Testing an Anti-Hazing Law

Two former Florida A&M students sentenced to prison under state code that makes hazing a felony if it results in serious harm.    
January 31, 2007

Two years ago, Florida passed one of the country's toughest anti-hazing laws, making it a felony for students to participate in rituals that result in serious bodily injury or death. This week, a circuit court judge had the first chance to hand out punishment for violation of the state code.

A pair of former fraternity members at Florida A&M University received two-year prison sentences for their roles in hazing a pledge who said he suffered a ruptured eardrum and injuries to his buttocks after an initiation that involved boxing gloves and a wooden paddle. During sentencing, Judge Kathleen Dekker called the Kappa Alpha Psi members' actions "barbaric."

In cases of hazing, it's common for a university to distance itself from the accused. And while Florida A&M denounced the actions of the suspended students, Michael Morton and Jason Harris, several university officials -- including a former Board of Trustees chairman --- stood before the judge during an emotional hearing and asked for leniency.

Fred Gainous, a former university president and director of a campus agriculture research center, said after spending time with Morton and Harris, both during his tenure as president and during the trial, he felt obliged to speak on their behalf.

"My thinking was, I don't condone hazing; I abhor it and wish it wasn't a part of a [historically black college and university] culture," he said in an interview. "But I was there from a humanitarian point of view. These were two young men who have excelled in education in areas where minorities are underrepresented. Society would have been far better off if those young men had received 1,000 hours of community service. They've already been punished enough, and to put them in prison isn't forward-looking."

Marvin Green, assistant director for recreation at Florida A&M, said he asked for leniency because he believed the students' actions were "a one-time lapse in judgment" rather than part of a pattern of events. While he stands behind the convicted students, Green said the ruling sends a strong message to others who are considering initiation rituals.

Jurors have been unable to reach a verdict on whether three other former fraternity members are guilty for their alleged involvement in the hazing ritual. Florida A&M suspended the students for up to two years and removed the fraternity's charter until 2013, according to LaNedra Carroll, a university spokeswoman.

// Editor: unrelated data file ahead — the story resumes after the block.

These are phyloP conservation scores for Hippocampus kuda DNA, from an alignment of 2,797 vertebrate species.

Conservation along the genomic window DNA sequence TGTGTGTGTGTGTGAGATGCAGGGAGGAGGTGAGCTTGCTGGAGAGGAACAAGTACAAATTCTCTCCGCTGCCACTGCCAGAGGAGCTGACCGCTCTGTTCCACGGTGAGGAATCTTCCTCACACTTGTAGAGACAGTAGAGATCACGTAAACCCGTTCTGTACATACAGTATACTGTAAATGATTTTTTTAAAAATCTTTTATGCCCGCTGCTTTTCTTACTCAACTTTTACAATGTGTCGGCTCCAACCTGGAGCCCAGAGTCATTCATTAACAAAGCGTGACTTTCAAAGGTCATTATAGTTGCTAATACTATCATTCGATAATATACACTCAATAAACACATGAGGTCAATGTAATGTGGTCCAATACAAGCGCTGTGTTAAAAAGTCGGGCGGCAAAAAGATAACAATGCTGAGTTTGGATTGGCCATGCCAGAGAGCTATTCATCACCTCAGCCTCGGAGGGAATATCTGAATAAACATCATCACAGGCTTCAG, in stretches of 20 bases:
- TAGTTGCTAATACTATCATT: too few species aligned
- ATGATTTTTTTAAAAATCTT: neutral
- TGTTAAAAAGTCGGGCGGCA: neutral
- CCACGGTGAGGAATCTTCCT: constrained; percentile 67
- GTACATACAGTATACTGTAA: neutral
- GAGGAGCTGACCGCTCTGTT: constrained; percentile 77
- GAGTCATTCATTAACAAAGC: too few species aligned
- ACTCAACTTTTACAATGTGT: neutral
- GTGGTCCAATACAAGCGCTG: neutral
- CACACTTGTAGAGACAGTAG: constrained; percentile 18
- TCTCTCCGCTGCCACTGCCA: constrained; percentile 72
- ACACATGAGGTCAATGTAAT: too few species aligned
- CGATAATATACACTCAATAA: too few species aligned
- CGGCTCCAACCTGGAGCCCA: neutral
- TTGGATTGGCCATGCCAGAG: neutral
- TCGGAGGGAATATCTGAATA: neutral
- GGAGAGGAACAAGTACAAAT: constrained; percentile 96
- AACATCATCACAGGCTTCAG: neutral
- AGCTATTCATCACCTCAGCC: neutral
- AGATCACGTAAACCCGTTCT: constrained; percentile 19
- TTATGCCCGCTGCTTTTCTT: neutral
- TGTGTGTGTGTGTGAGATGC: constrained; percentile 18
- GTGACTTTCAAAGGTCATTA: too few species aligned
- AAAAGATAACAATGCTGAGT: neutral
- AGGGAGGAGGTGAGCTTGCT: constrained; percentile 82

She said those who spoke on behalf of Harris and Morton did so as individuals, not as representatives of Florida A&M.

"The university could not take a position other than the fact that hazing won't be tolerated," Carroll said. "These were young men who were about to graduate. They were popular students here, so any way you look at it, this case is hard, and it's sad for the victims and all involved."

Both students were nearing completion of their degrees -- one in electrical engineering and the other in pharmacy. Gainous, whose presidency ended in 2004 after Florida A&M trustees voted to dismiss him in a time of financial turmoil, said he understands that the judge used some discretion -- the maximum penalty was five years in prison.

A lawyer who represents one of the convicted ex-students argued during the case that the Florida law fails to define "serious bodily injury" and that the accuser was a willing participant, according to the Tallahassee Democrat. But the latter point is moot, because the law states that hazing is a criminal activity, regardless of consent. According to the newspaper, the lawyer said that while race didn't affect the judge's sentencing in the case, the justice system is, in general, easier on white fraternity members.

Neither Florida A&M's vice president of student affairs or dean of students was available for comment Tuesday. Carroll said she didn't expect that any administrator would be upset that officials spoke on behalf of the former students.

But Susan Lipkins, a psychologist who specializes in campus conflict, violence and hazing, said the university officials' appearance does damage to the institution.

"It sends a mixed message," she said. "It's a reflection of society that so many people accept hazing rather than identifying with the victims."

On the same day that the Florida A&M sentences were announced, students and administrators at Florida State University were responding to a weekend incident that left four fraternity members there facing hazing charges. Dozens of fraternity pledges were found covered in odious liquids in a crawl space inside an off-campus house, according to Maj. Jim Russell of the Florida State University Police Department.

The students were charged with a misdemeanor -- the Florida law says hazing that creates a risk of injury or death (rather than actual injury or death) is under this category of a crime -- and released after posting bail, according to Russell. Florida State has suspended the chapter.

"Kids still seem to be testing the limits of the new law," Lipkins said. "There are more cases in Florida coming in than ever before, and there doesn't seem to be an awareness of the consequences. If it didn't seem like the state was going to prosecute, that's changed."

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